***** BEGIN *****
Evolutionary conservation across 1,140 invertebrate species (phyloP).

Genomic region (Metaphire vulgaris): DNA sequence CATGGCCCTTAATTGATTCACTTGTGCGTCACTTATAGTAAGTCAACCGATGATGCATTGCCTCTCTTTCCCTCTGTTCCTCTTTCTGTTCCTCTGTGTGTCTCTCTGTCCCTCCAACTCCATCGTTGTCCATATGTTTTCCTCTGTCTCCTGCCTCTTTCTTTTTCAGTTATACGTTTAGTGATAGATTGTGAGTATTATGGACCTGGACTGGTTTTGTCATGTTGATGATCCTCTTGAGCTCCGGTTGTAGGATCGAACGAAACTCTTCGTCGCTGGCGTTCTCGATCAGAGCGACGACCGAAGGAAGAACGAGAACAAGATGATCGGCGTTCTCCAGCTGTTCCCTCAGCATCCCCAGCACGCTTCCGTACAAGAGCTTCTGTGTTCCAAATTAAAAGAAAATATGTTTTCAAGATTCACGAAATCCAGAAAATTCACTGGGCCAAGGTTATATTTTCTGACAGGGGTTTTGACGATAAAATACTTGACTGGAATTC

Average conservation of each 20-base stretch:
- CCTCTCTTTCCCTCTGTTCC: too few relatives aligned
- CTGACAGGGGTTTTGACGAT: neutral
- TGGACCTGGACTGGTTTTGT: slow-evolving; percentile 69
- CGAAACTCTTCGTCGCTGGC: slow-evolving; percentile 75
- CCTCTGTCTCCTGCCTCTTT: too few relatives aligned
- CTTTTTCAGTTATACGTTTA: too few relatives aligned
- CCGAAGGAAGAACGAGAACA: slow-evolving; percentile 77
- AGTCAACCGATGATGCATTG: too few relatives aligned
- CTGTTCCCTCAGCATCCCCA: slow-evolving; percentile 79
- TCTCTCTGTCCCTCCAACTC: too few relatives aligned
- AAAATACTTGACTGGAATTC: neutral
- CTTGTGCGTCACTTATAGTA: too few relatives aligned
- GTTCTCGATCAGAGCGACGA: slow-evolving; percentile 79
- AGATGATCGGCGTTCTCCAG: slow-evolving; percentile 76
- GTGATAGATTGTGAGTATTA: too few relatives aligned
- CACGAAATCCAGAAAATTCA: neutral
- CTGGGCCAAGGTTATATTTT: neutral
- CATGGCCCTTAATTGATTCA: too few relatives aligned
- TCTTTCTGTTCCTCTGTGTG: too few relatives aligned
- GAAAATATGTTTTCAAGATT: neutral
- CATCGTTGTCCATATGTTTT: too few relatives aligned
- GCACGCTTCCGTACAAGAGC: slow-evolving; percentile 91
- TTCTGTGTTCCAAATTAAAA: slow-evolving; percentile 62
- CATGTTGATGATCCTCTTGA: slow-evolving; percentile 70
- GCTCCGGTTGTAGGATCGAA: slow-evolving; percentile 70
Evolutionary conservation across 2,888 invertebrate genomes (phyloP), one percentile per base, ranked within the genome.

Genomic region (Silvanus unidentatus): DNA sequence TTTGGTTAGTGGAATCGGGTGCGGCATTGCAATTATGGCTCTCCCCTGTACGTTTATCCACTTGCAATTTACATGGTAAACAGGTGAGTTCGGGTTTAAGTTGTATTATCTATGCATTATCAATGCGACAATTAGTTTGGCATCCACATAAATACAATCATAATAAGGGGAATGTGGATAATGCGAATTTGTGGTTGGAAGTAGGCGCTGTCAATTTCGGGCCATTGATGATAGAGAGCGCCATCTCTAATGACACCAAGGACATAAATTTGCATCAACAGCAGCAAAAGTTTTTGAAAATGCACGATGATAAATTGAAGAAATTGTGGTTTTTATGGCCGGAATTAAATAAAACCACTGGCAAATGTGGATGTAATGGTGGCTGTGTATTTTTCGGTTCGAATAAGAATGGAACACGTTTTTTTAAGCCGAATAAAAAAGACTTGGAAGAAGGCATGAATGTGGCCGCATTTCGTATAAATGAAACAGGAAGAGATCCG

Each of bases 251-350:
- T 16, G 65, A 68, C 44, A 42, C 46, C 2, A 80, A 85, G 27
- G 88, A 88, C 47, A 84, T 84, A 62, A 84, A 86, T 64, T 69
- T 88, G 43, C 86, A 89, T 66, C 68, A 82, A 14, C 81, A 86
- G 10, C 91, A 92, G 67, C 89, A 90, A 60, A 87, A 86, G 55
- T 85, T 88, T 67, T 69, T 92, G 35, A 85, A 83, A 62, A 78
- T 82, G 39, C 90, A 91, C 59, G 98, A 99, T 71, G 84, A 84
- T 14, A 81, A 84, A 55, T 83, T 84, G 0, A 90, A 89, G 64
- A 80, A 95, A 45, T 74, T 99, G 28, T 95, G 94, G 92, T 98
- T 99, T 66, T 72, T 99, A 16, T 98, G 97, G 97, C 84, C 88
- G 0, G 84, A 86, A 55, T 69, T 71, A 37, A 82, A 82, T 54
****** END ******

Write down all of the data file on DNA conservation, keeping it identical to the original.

Evolutionary conservation across 1,140 invertebrate species (phyloP).

Genomic region (Metaphire vulgaris): DNA sequence CATGGCCCTTAATTGATTCACTTGTGCGTCACTTATAGTAAGTCAACCGATGATGCATTGCCTCTCTTTCCCTCTGTTCCTCTTTCTGTTCCTCTGTGTGTCTCTCTGTCCCTCCAACTCCATCGTTGTCCATATGTTTTCCTCTGTCTCCTGCCTCTTTCTTTTTCAGTTATACGTTTAGTGATAGATTGTGAGTATTATGGACCTGGACTGGTTTTGTCATGTTGATGATCCTCTTGAGCTCCGGTTGTAGGATCGAACGAAACTCTTCGTCGCTGGCGTTCTCGATCAGAGCGACGACCGAAGGAAGAACGAGAACAAGATGATCGGCGTTCTCCAGCTGTTCCCTCAGCATCCCCAGCACGCTTCCGTACAAGAGCTTCTGTGTTCCAAATTAAAAGAAAATATGTTTTCAAGATTCACGAAATCCAGAAAATTCACTGGGCCAAGGTTATATTTTCTGACAGGGGTTTTGACGATAAAATACTTGACTGGAATTC

Average conservation of each 20-base stretch:
- CCTCTCTTTCCCTCTGTTCC: too few relatives aligned
- CTGACAGGGGTTTTGACGAT: neutral
- TGGACCTGGACTGGTTTTGT: slow-evolving; percentile 69
- CGAAACTCTTCGTCGCTGGC: slow-evolving; percentile 75
- CCTCTGTCTCCTGCCTCTTT: too few relatives aligned
- CTTTTTCAGTTATACGTTTA: too few relatives aligned
- CCGAAGGAAGAACGAGAACA: slow-evolving; percentile 77
- AGTCAACCGATGATGCATTG: too few relatives aligned
- CTGTTCCCTCAGCATCCCCA: slow-evolving; percentile 79
- TCTCTCTGTCCCTCCAACTC: too few relatives aligned
- AAAATACTTGACTGGAATTC: neutral
- CTTGTGCGTCACTTATAGTA: too few relatives aligned
- GTTCTCGATCAGAGCGACGA: slow-evolving; percentile 79
- AGATGATCGGCGTTCTCCAG: slow-evolving; percentile 76
- GTGATAGATTGTGAGTATTA: too few relatives aligned
- CACGAAATCCAGAAAATTCA: neutral
- CTGGGCCAAGGTTATATTTT: neutral
- CATGGCCCTTAATTGATTCA: too few relatives aligned
- TCTTTCTGTTCCTCTGTGTG: too few relatives aligned
- GAAAATATGTTTTCAAGATT: neutral
- CATCGTTGTCCATATGTTTT: too few relatives aligned
- GCACGCTTCCGTACAAGAGC: slow-evolving; percentile 91
- TTCTGTGTTCCAAATTAAAA: slow-evolving; percentile 62
- CATGTTGATGATCCTCTTGA: slow-evolving; percentile 70
- GCTCCGGTTGTAGGATCGAA: slow-evolving; percentile 70
Evolutionary conservation across 2,888 invertebrate genomes (phyloP), one percentile per base, ranked within the genome.

Genomic region (Silvanus unidentatus): DNA sequence TTTGGTTAGTGGAATCGGGTGCGGCATTGCAATTATGGCTCTCCCCTGTACGTTTATCCACTTGCAATTTACATGGTAAACAGGTGAGTTCGGGTTTAAGTTGTATTATCTATGCATTATCAATGCGACAATTAGTTTGGCATCCACATAAATACAATCATAATAAGGGGAATGTGGATAATGCGAATTTGTGGTTGGAAGTAGGCGCTGTCAATTTCGGGCCATTGATGATAGAGAGCGCCATCTCTAATGACACCAAGGACATAAATTTGCATCAACAGCAGCAAAAGTTTTTGAAAATGCACGATGATAAATTGAAGAAATTGTGGTTTTTATGGCCGGAATTAAATAAAACCACTGGCAAATGTGGATGTAATGGTGGCTGTGTATTTTTCGGTTCGAATAAGAATGGAACACGTTTTTTTAAGCCGAATAAAAAAGACTTGGAAGAAGGCATGAATGTGGCCGCATTTCGTATAAATGAAACAGGAAGAGATCCG

Each of bases 251-350:
- T 16, G 65, A 68, C 44, A 42, C 46, C 2, A 80, A 85, G 27
- G 88, A 88, C 47, A 84, T 84, A 62, A 84, A 86, T 64, T 69
- T 88, G 43, C 86, A 89, T 66, C 68, A 82, A 14, C 81, A 86
- G 10, C 91, A 92, G 67, C 89, A 90, A 60, A 87, A 86, G 55
- T 85, T 88, T 67, T 69, T 92, G 35, A 85, A 83, A 62, A 78
- T 82, G 39, C 90, A 91, C 59, G 98, A 99, T 71, G 84, A 84
- T 14, A 81, A 84, A 55, T 83, T 84, G 0, A 90, A 89, G 64
- A 80, A 95, A 45, T 74, T 99, G 28, T 95, G 94, G 92, T 98
- T 99, T 66, T 72, T 99, A 16, T 98, G 97, G 97, C 84, C 88
- G 0, G 84, A 86, A 55, T 69, T 71, A 37, A 82, A 82, T 54